Underquoting???

Hi all, i have had my finance approved for my first IP but im getting soooo frustrated at wasting my weekends going to auctions that have an estimated price range advertised and then the property being passed in for a much higher price. If a property simply gets sold for way over the estimate then i have no problem but the other scenario is getting me angry and im sick of wasting time and petrol. Is anyone else the same or is there anything that can be done?

Last week i received the following information from an agent on an agent-

"Thank you for your enquiry on the above mentioned property. The asking price is $440,000 - $490,000. At this stage we are going to Auction. If you have any further queries please feel free to contact me."

The property got passed in at $557,000 and the paper advertised that the reserve was not met- which was $575,000...

What to do?
 
Maybe you should only go to auctions advertised 20%-30% under the price you are willing to pay?

For us, we only have a policy of going to properties after they are passed in - no surprises there (after all, the reserve is out of the bag...)

Cheers,

The Y-man
 
Hi renomegahan,

Your searches and due dillegence on the property/area you are buying in should give you an indication to the price a house/unit should sell for.

The agents will not tell you the reserve...Many bidders tend to the drive the price up when people get carried away. The agent is working for the Vendor.

Sure there are times when the price is over-inflated, especially in a heated market. However, if this keeps happening to you it seems to me you are not doing your research properly.



Regards JO
 
I thought there was a law preventing underquoting.

$440-490K is no where near $575K

This happened to us. Price range was $200-220. They wouldn't even let anyone start the bidding under $240 so no-one bid. Waste of our time and money.
 
Grrr... I'd be infuriated, too, renomegahn.

It sounds to me like a breach of the law, and I'd report it to Consumer Affairs Victoria.

They may not do anything, but if you don't report it, you're guaranteed that no action will be taken.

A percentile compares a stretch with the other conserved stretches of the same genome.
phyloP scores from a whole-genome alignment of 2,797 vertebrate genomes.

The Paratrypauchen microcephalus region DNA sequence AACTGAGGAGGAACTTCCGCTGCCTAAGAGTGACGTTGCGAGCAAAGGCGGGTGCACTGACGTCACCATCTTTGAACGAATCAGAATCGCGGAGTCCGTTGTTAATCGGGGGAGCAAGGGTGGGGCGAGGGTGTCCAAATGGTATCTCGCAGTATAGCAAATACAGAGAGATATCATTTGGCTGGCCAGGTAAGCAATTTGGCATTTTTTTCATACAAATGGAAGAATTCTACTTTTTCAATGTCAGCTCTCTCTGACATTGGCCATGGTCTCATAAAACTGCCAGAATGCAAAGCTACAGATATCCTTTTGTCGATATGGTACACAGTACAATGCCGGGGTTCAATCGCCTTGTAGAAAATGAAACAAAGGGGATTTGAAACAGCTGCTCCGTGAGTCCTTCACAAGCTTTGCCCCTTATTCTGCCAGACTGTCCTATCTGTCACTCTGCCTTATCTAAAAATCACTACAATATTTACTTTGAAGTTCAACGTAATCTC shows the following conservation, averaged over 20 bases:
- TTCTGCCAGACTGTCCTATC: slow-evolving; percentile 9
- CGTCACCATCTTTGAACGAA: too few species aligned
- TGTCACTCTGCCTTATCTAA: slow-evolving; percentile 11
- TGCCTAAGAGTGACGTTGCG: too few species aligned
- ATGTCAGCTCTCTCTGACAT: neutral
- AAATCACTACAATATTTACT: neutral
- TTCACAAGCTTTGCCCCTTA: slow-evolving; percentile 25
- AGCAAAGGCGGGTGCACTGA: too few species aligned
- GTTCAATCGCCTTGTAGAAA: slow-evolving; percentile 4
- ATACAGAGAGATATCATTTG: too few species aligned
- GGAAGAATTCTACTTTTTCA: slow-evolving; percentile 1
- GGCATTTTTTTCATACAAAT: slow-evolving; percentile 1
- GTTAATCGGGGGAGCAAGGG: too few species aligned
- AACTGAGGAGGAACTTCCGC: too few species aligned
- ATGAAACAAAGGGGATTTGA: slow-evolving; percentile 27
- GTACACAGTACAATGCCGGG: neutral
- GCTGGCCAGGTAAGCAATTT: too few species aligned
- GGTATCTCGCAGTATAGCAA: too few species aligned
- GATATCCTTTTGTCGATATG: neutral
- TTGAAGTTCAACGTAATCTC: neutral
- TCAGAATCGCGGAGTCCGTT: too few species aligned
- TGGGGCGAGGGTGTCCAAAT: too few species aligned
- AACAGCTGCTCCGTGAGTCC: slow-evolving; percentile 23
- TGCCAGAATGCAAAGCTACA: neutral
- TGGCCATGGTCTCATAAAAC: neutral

That practice is now illegal in SA and there are significant fines. But I heard on the radio this morning that the practice was still very widespread in NSW, and maybe also in Victoria. I would report it, not to the Real Estate Institute but to Consumer and Business Affairs, and also, Name and Shame the Agents in forums like this!

Underquoting means that people waste their money on having inspections done, and if auctioned, is simply the means to create a crowd.
 
Was the property advertised throughout the whole campaign at $440-$490k? From my understanding, as long as the advertised price range is within 10% of the vendor's reserve, then this is acceptable.

The way around it however, is that the reserve is not established until the day of the auction, when there is a better sense of what the market is willing to pay. Over the course of the marketing campaign, the advertised price may change to reflect the level of interest.

I was power of attorney for some friends who were overseas and were selling one of their IP's over the weekend. The initial advertised price was $260-290k. The range placed on the agency agreement was $270-295k. As the campaign progressed the advertised price range was amended twice, with upward revisions of $5k, to be $270k-$300k in the last week. We agreed that the reserve should be $300k and sold for $305k on the day.

I think there is an absolute legitimate issue to take up with the authorities based on what you have said. Keep us updated with how you go.
 
You do here about under-quoting a fair bit in VIC, in NSW they tightened the law in 2002-2003 with the new ACT.

However you still see it happening - earlier this year Office of Fair Trading cracked down on the practice and it was reported that some of the leading Sydney agents were fined.

I was surfing re.com this morning and came across this property - I have looked at other similar properties and suggest that this is either the bargain of the century, a typo or a case of under-quoting?